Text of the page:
Only three municipalities in the county (the town of Plainfield, the borough of Willimantic, and the Putnam Special Services District), have their own local police departments that serve as the primary law enforcement in those areas.

The Windham County Sheriff's Department was disbanded in 2000 and their former duties are now carried out by the Connecticut State Marshall's Service.

Most towns in the county have local Constables that carry out some municipal legal and security functions.

Adjacent counties[]


Historical populations
Census Pop.
1790 28,881
1800 28,222 −2.3%
1810 28,611 1.4%
1820 31,684 10.7%
1830 27,082 −14.5%
1840 28,080 3.7%
1850 31,081 10.7%
1860 34,747 11.8%
1870 38,518 10.9%
1880 43,856 13.9%
1890 45,158 3.0%
1900 46,861 3.8%
1910 48,361 3.2%
1920 52,815 9.2%
1930 54,086 2.4%
1940 56,223 4.0%
1950 61,759 9.8%
1960 68,572 11.0%
1970 84,515 23.3%
1980 92,312 9.2%
1990 102,525 11.1%
2000 109,091 6.4%
2010 118,428 8.6%

As of the census[7] of 2000, there were 109,091 people, 41,142 households, and 28,223 families residing in the county. The population density was 213 people per square mile (82/km²). There were 43,959 housing units at an average density of 86 per square mile (33/km²). The racial makeup of the county was 91.27% White, 1.87% Black or African American, 0.48% Native American, 0.83% Asian, 0.04% Pacific Islander, 3.59% from other races, and 1.92% from two or more races. 7.09% of the population were Hispanic or Latino of any race. 17.5% were of French, 12.1% French Canadian, 10.5% Irish, 9.6% English, 8.0% Italian and 6.8% Polish ancestry according to Census 2000. 88.7% spoke English, 5.9% Spanish and 2.7% French as their first language.

There were 41,142 households out of which 33.50% had children under the age of 18 living with them, 52.30% were married couples living together, 11.90% had a female householder with no husband present, and 31.40% were non-families. 24.30% of all households were made up of individuals and 9.60% had someone living alone who was 65 years of age or older. The average household size was 2.56 and the average family size was 3.04.

In the county the population was spread out with 25.10% under the age of 18, 9.60% from 18 to 24, 30.30% from 25 to 44, 22.70% from 45 to 64, and 12.30% who were 65 years of age or older. The median age was 36 years. For every 100 females there were 97.30 males. For every 100 females age 18 and over, there were 94.00 males.

The median income for a household in the county was $45,115, and the median income for a family was $52,490. Males had a median income of $38,319 versus $26,745 for females. The per capita income for the county was $20,443. About 5.70% of families and 8.50% of the population were below the poverty line, including 10.30% of those under age 18 and 7.10% of those age 65 or over.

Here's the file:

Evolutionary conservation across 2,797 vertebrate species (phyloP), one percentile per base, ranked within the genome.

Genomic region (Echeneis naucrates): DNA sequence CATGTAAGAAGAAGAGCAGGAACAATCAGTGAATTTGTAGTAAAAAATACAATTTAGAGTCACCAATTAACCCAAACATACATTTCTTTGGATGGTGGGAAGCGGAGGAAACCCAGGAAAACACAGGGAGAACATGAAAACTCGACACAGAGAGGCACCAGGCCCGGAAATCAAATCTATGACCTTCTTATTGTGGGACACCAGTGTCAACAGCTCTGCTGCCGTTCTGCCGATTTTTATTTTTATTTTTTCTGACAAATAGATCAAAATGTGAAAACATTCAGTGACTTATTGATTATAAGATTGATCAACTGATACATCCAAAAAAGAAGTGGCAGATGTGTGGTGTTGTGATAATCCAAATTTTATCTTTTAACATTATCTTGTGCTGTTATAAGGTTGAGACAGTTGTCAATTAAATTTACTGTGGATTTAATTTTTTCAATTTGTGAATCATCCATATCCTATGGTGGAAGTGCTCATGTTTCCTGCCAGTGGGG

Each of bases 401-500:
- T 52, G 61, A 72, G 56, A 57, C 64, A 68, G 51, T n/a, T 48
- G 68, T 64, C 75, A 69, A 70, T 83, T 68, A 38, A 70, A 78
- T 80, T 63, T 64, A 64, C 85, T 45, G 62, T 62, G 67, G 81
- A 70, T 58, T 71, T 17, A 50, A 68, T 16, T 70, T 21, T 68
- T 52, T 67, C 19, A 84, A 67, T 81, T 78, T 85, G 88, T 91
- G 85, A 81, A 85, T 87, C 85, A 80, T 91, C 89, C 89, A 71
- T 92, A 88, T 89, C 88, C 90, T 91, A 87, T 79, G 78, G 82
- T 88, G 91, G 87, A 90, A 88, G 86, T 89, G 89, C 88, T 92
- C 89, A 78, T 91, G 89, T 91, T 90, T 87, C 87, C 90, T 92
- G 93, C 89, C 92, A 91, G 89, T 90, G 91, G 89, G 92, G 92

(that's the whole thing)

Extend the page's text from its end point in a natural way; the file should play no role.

Cities, towns, boroughs, and villages*[]

The Frog Bridge in the Willimantic section of Windham.

  • Ashford (Town)
  • Brooklyn (Town)
  • -- East Brooklyn (a village of Brooklyn)
  • Canterbury (Town)
  • Chaplin (Town)
  • Eastford (Town)
  • Hampton (Town)
  • Killingly (Town)
  • -- Danielson (a borough of Killingly)
  • Plainfield (Town)
  • -- Central Village (a village of Plainfield)
  • -- Moosup (a village of Plainfield)
  • -- Plainfield Village (a village of Plainfield)
  • -- Wauregan (a village of Plainfield)
  • Pomfret (Town)
  • Putnam (Town)
  • -- Putnam District (a village of Putnam)
  • Scotland (Town)
  • Sterling (Town)
  • -- Oneco (a village of Sterling)
  • Thompson (Town)
  • -- North Grosvenor Dale (a village of Thompson)
  • -- Quinebaug (a village of Thompson)
  • Windham (Town)
  • -- South Windham (a village of Windham)
  • -- Willimantic (a village of Windham)
  • Woodstock (Town)
  • -- South Woodstock (a village of Woodstock)

* Boroughs are incorporated portions of one or more towns with separate borough councils, zoning boards, and borough officials. Villages are named localities, but have no separate corporate existence from the towns they are in.

See also[]

  • National Register of Historic Places listings in Windham County, Connecticut


External links[]

Coordinates: 41°50′N 71°59′W / 41.83, -71.99

This page uses content from the English language Wikipedia. The original content was at Windham County, Connecticut. The list of authors can be seen in the page history. As with this Familypedia wiki, the content of Wikipedia is available under the Creative Commons License.